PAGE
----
These Are the Farm Commodities China May Target in Trade Dispute
(Bloomberg) -- Now that President Donald Trump has announced punitive tariffs on Chinese goods, attention has switched to possible retaliatory measures. U.S. agriculture is a clear and obvious target.
U.S. farmers export more produce to China than any other country. By hitting commodities such as soybeans and pork with tariffs, China would also be singling out products grown in the American rural heartland, a key constituency that helped elect Trump. Here’s a brief rundown of what may be at risk.
This humble oilseed is of huge importance to China, where it’s used as animal feed and in a wide variety of foods and household goods. The soybean trade is also vital to U.S. farmers: a third of their production, valued at $14 billion annually, goes to China, according to the American Soybean Association.
Targeting soybeans is clearly on the mind of the Chinese government. This week an editorial published in the Global Times, a newspaper affiliated with the ruling Communist Party, railed against alleged soybean dumping.
Should China pull the trigger, the implications for U.S. soy farmers could be severe. "The tough line the administration is taking on China will lead to retaliation that will cost many farmers their livelihoods," the soybean association said Thursday.
Yet despite plenty of supply from Brazil and Argentina, China is such a big consumer that it’s unlikely to be able to entirely wean itself off U.S. soy. The country’s imports are projected by the U.S. Department of Agriculture to rise to a humongous 100 million metric tons in the next crop year -- that’s more than a quarter of total current global production.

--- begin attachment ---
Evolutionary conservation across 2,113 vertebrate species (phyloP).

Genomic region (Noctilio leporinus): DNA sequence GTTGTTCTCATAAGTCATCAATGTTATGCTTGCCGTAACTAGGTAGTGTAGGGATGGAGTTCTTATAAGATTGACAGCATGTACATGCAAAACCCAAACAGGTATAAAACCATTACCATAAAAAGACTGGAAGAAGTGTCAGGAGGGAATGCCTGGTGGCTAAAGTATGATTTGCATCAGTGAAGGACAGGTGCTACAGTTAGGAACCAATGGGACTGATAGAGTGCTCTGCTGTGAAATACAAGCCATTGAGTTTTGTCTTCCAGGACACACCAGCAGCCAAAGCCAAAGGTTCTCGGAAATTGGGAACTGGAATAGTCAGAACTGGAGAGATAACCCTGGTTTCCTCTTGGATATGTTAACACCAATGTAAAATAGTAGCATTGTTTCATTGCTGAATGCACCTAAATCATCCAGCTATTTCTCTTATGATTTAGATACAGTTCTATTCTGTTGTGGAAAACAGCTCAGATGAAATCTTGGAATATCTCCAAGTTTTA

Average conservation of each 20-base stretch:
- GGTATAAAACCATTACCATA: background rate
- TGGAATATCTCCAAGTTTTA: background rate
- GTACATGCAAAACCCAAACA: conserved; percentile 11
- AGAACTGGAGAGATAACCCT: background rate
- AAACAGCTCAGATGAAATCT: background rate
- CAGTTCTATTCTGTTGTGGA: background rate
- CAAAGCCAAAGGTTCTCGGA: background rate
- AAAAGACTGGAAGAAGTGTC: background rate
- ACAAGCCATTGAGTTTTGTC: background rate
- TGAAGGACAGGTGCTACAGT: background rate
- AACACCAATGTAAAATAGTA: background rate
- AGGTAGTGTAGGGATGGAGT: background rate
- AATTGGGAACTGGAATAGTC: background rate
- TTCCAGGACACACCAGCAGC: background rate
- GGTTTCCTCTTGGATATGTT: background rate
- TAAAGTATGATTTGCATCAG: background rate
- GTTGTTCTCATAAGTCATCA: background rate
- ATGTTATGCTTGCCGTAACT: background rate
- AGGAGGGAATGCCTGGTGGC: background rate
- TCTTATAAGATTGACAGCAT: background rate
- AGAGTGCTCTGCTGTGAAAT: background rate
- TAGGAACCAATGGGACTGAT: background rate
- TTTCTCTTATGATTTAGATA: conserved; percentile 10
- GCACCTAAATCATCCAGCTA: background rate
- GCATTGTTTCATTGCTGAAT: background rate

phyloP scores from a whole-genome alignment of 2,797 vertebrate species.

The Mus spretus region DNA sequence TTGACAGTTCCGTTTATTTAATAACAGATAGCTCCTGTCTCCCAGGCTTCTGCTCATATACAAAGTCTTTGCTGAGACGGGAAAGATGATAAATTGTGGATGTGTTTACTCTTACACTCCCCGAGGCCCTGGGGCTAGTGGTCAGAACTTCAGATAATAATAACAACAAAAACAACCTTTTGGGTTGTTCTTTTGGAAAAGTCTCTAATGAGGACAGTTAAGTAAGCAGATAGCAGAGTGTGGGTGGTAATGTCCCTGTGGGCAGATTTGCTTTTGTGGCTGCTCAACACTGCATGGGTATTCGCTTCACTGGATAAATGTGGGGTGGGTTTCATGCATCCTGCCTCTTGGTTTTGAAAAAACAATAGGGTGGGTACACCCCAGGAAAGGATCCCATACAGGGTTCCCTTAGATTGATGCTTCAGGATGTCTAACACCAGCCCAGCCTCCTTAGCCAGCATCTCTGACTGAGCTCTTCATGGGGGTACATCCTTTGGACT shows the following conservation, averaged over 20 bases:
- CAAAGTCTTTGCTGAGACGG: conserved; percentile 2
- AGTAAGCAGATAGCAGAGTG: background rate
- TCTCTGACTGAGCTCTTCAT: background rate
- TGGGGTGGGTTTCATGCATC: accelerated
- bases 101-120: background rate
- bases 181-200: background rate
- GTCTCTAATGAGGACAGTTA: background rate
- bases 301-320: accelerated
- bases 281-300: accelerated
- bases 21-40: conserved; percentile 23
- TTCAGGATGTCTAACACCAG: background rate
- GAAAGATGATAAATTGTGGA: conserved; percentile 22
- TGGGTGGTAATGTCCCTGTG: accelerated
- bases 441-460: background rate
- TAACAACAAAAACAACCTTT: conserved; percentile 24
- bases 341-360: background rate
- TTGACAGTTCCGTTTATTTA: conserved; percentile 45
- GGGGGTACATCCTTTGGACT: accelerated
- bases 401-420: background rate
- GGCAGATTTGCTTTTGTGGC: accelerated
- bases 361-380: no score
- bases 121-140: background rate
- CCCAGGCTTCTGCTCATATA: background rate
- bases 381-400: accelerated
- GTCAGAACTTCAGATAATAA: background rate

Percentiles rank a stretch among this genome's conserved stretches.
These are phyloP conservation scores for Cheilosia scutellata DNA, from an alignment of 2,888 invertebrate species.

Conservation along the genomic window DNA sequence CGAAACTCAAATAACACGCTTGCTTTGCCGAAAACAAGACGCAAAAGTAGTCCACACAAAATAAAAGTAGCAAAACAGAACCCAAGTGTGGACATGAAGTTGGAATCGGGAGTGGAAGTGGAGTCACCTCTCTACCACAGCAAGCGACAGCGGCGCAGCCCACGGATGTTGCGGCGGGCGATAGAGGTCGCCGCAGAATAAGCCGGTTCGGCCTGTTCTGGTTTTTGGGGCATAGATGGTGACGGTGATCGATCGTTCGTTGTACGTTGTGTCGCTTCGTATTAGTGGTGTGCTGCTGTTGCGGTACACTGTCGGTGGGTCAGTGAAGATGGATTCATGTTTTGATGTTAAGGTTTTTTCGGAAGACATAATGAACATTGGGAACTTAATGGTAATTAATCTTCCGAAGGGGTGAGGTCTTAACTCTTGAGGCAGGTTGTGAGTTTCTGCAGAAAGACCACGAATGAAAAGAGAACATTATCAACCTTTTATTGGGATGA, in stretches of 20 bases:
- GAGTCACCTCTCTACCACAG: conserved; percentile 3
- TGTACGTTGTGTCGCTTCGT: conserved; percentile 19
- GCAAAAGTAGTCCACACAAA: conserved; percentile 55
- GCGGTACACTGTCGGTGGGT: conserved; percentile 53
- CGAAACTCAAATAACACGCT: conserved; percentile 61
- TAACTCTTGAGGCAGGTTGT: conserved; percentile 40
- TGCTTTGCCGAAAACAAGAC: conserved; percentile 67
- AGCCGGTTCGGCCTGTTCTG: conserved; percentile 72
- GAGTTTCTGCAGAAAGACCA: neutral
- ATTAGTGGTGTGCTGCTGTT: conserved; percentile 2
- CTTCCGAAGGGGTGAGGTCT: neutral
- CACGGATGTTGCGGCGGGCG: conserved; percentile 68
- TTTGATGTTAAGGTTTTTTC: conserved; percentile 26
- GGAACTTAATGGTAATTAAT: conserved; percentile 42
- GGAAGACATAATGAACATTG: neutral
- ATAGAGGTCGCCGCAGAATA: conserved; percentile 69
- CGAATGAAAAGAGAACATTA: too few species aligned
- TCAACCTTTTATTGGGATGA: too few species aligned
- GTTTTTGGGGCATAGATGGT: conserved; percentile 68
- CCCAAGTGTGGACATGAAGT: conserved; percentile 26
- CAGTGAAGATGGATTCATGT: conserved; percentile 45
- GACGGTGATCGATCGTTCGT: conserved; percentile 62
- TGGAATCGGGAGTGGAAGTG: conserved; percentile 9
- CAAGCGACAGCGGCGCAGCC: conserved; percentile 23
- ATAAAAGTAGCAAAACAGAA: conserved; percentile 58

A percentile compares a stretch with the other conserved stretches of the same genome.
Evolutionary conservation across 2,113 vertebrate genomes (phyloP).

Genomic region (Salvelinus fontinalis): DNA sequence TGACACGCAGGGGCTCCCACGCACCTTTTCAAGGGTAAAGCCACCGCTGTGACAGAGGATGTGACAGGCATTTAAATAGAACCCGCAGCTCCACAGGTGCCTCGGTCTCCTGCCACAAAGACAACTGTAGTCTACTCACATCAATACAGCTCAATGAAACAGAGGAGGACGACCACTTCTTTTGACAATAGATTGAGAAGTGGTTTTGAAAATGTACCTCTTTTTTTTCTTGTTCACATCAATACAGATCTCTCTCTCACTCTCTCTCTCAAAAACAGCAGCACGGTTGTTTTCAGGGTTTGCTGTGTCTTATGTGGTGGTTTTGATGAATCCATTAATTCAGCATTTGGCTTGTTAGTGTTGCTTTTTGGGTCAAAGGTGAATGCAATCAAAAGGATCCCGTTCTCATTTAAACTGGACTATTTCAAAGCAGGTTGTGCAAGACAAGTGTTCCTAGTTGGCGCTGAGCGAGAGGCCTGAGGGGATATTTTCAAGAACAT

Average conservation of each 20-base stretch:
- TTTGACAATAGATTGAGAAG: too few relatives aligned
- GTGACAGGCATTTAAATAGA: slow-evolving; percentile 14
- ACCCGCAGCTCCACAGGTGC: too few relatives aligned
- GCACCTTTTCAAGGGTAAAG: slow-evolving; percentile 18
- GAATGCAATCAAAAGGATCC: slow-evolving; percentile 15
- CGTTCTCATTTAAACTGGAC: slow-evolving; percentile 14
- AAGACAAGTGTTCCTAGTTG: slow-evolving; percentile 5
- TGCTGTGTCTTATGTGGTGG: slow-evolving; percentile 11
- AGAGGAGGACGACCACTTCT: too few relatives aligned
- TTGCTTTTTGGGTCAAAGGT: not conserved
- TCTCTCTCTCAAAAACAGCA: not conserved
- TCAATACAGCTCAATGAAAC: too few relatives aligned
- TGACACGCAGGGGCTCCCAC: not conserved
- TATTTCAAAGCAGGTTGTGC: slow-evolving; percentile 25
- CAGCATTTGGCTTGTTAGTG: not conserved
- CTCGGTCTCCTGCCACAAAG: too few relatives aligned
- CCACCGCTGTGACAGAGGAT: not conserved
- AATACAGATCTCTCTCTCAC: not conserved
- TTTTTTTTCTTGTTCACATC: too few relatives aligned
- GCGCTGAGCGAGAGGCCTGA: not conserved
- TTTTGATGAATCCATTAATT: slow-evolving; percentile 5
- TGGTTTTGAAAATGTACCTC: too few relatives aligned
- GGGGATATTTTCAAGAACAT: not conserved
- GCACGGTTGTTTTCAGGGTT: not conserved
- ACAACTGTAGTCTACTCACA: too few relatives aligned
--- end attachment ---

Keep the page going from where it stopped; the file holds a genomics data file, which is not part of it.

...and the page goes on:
The U.S. exports about a fifth of its pork production, and China -- the world’s largest consumer of the meat -- is among the largest buyers. The U.S. shipped about 309,000 metric tons to China last year, USDA data show. Combined with Hong Kong, it ranks second, behind Mexico, according to the U.S. Meat Export Federation.
U.S. pork could be an “easy target," according to a report this week by analysts at Vertical Group. China’s purchases have waned in recent months as its domestic hog herd expands and pig prices drop. More broadly, the country has ambitions to become more self-sufficient. In 2013, Smithfield Foods Inc., the U.S. pork producer that’s also the world’s largest, was acquired by Hong Kong-based W.H. Group Ltd.
The fiber represents another massive trade flow from the U.S.: exports of raw cotton fetched $5.8 billion last year, government data show. China was the top destination after Vietnam.
Still, the cotton market is less concerned about possible duties than it is about the overall threat posed by a trade war, according to Peter Egli, the Chicago-based director of risk management for Plexus Cotton Ltd. Disruption in the soybean trade could spur U.S. farmers to grow more cotton instead, increasing supplies and curbing prices, he said.
China is the largest market for U.S. alfalfa hay, accounting for about 44 percent of total shipments over the past three years. Hay exports comprise a big part of agriculture in California, Washington and Idaho.
The growth in shipments to China has been driven by changing production practices in the country’s dairy industry. An increasing number of dairy cows are being raised by large, modern farms that prefer imported hay and commercial feed. The Chinese government last year announced a plan to promote the planting of hay to increase domestic supplies by 2020.
President Xi Jinping’s government has already begun an investigation into imports of American sorghum. Prices of the grain, which is commonly used to feed livestock, have been on the slide recently amid uncertainty surrounding China, said Tim Lust, chief executive officer of Lubbock, Texas-based National Sorghum Producers.
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